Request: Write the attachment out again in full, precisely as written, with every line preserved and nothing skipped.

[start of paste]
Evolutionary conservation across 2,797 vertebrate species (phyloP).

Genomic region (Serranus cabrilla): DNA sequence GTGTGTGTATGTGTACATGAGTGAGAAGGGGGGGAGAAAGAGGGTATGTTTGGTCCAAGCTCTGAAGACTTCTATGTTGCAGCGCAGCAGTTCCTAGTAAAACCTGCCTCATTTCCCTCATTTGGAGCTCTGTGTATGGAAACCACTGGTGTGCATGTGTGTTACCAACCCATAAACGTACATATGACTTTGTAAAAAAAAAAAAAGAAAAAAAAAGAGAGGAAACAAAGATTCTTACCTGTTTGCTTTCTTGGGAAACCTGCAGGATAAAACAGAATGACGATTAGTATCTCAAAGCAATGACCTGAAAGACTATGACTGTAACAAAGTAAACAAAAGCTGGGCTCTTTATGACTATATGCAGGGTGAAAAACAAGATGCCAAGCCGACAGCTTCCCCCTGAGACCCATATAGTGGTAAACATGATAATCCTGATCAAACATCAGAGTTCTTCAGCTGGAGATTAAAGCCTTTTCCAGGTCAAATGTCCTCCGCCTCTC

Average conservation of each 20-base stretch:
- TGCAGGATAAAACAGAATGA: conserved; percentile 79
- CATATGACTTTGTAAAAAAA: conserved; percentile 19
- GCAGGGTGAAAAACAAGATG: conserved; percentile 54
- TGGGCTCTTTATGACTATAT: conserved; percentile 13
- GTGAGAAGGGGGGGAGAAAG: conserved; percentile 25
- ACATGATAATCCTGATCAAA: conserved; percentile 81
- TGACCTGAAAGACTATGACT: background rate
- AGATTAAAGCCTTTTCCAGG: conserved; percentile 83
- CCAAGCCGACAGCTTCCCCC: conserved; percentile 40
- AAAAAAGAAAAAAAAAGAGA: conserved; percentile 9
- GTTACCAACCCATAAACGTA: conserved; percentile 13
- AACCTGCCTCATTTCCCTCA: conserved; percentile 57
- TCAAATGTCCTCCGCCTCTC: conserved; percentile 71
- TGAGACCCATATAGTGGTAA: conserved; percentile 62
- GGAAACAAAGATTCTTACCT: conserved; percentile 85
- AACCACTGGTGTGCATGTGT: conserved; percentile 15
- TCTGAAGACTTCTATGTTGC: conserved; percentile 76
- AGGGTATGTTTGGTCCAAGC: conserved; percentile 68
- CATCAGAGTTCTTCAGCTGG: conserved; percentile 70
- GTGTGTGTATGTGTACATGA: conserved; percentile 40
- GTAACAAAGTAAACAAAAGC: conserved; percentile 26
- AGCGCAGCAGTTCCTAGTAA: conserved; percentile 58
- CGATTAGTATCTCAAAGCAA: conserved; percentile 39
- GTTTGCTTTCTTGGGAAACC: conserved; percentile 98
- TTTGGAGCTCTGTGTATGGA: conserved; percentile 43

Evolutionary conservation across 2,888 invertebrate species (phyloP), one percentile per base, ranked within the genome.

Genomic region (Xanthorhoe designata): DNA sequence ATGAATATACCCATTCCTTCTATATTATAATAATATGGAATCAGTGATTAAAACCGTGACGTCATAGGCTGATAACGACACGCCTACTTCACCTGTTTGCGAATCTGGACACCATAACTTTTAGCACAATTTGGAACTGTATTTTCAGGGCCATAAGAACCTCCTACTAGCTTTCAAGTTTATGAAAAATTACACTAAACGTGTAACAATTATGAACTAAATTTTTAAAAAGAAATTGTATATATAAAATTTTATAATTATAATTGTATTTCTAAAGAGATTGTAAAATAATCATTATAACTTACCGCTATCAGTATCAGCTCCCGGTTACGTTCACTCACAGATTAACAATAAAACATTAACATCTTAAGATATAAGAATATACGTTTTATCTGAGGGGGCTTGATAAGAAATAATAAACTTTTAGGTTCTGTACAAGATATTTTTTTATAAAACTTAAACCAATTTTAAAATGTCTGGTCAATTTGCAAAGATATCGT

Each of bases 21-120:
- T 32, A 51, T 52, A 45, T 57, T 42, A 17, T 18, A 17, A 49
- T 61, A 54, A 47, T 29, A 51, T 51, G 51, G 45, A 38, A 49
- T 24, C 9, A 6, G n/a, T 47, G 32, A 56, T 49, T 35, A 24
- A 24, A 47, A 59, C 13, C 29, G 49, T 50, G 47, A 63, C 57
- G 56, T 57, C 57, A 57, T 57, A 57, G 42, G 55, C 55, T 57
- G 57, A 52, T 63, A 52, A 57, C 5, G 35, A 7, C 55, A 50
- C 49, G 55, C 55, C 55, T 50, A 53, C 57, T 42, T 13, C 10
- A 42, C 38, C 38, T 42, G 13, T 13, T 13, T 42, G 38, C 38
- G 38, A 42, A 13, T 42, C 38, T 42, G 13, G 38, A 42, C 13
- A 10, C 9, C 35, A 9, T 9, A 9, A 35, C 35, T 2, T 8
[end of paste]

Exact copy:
Evolutionary conservation across 2,797 vertebrate species (phyloP).

Genomic region (Serranus cabrilla): DNA sequence GTGTGTGTATGTGTACATGAGTGAGAAGGGGGGGAGAAAGAGGGTATGTTTGGTCCAAGCTCTGAAGACTTCTATGTTGCAGCGCAGCAGTTCCTAGTAAAACCTGCCTCATTTCCCTCATTTGGAGCTCTGTGTATGGAAACCACTGGTGTGCATGTGTGTTACCAACCCATAAACGTACATATGACTTTGTAAAAAAAAAAAAAGAAAAAAAAAGAGAGGAAACAAAGATTCTTACCTGTTTGCTTTCTTGGGAAACCTGCAGGATAAAACAGAATGACGATTAGTATCTCAAAGCAATGACCTGAAAGACTATGACTGTAACAAAGTAAACAAAAGCTGGGCTCTTTATGACTATATGCAGGGTGAAAAACAAGATGCCAAGCCGACAGCTTCCCCCTGAGACCCATATAGTGGTAAACATGATAATCCTGATCAAACATCAGAGTTCTTCAGCTGGAGATTAAAGCCTTTTCCAGGTCAAATGTCCTCCGCCTCTC

Average conservation of each 20-base stretch:
- TGCAGGATAAAACAGAATGA: conserved; percentile 79
- CATATGACTTTGTAAAAAAA: conserved; percentile 19
- GCAGGGTGAAAAACAAGATG: conserved; percentile 54
- TGGGCTCTTTATGACTATAT: conserved; percentile 13
- GTGAGAAGGGGGGGAGAAAG: conserved; percentile 25
- ACATGATAATCCTGATCAAA: conserved; percentile 81
- TGACCTGAAAGACTATGACT: background rate
- AGATTAAAGCCTTTTCCAGG: conserved; percentile 83
- CCAAGCCGACAGCTTCCCCC: conserved; percentile 40
- AAAAAAGAAAAAAAAAGAGA: conserved; percentile 9
- GTTACCAACCCATAAACGTA: conserved; percentile 13
- AACCTGCCTCATTTCCCTCA: conserved; percentile 57
- TCAAATGTCCTCCGCCTCTC: conserved; percentile 71
- TGAGACCCATATAGTGGTAA: conserved; percentile 62
- GGAAACAAAGATTCTTACCT: conserved; percentile 85
- AACCACTGGTGTGCATGTGT: conserved; percentile 15
- TCTGAAGACTTCTATGTTGC: conserved; percentile 76
- AGGGTATGTTTGGTCCAAGC: conserved; percentile 68
- CATCAGAGTTCTTCAGCTGG: conserved; percentile 70
- GTGTGTGTATGTGTACATGA: conserved; percentile 40
- GTAACAAAGTAAACAAAAGC: conserved; percentile 26
- AGCGCAGCAGTTCCTAGTAA: conserved; percentile 58
- CGATTAGTATCTCAAAGCAA: conserved; percentile 39
- GTTTGCTTTCTTGGGAAACC: conserved; percentile 98
- TTTGGAGCTCTGTGTATGGA: conserved; percentile 43

Evolutionary conservation across 2,888 invertebrate species (phyloP), one percentile per base, ranked within the genome.

Genomic region (Xanthorhoe designata): DNA sequence ATGAATATACCCATTCCTTCTATATTATAATAATATGGAATCAGTGATTAAAACCGTGACGTCATAGGCTGATAACGACACGCCTACTTCACCTGTTTGCGAATCTGGACACCATAACTTTTAGCACAATTTGGAACTGTATTTTCAGGGCCATAAGAACCTCCTACTAGCTTTCAAGTTTATGAAAAATTACACTAAACGTGTAACAATTATGAACTAAATTTTTAAAAAGAAATTGTATATATAAAATTTTATAATTATAATTGTATTTCTAAAGAGATTGTAAAATAATCATTATAACTTACCGCTATCAGTATCAGCTCCCGGTTACGTTCACTCACAGATTAACAATAAAACATTAACATCTTAAGATATAAGAATATACGTTTTATCTGAGGGGGCTTGATAAGAAATAATAAACTTTTAGGTTCTGTACAAGATATTTTTTTATAAAACTTAAACCAATTTTAAAATGTCTGGTCAATTTGCAAAGATATCGT

Each of bases 21-120:
- T 32, A 51, T 52, A 45, T 57, T 42, A 17, T 18, A 17, A 49
- T 61, A 54, A 47, T 29, A 51, T 51, G 51, G 45, A 38, A 49
- T 24, C 9, A 6, G n/a, T 47, G 32, A 56, T 49, T 35, A 24
- A 24, A 47, A 59, C 13, C 29, G 49, T 50, G 47, A 63, C 57
- G 56, T 57, C 57, A 57, T 57, A 57, G 42, G 55, C 55, T 57
- G 57, A 52, T 63, A 52, A 57, C 5, G 35, A 7, C 55, A 50
- C 49, G 55, C 55, C 55, T 50, A 53, C 57, T 42, T 13, C 10
- A 42, C 38, C 38, T 42, G 13, T 13, T 13, T 42, G 38, C 38
- G 38, A 42, A 13, T 42, C 38, T 42, G 13, G 38, A 42, C 13
- A 10, C 9, C 35, A 9, T 9, A 9, A 35, C 35, T 2, T 8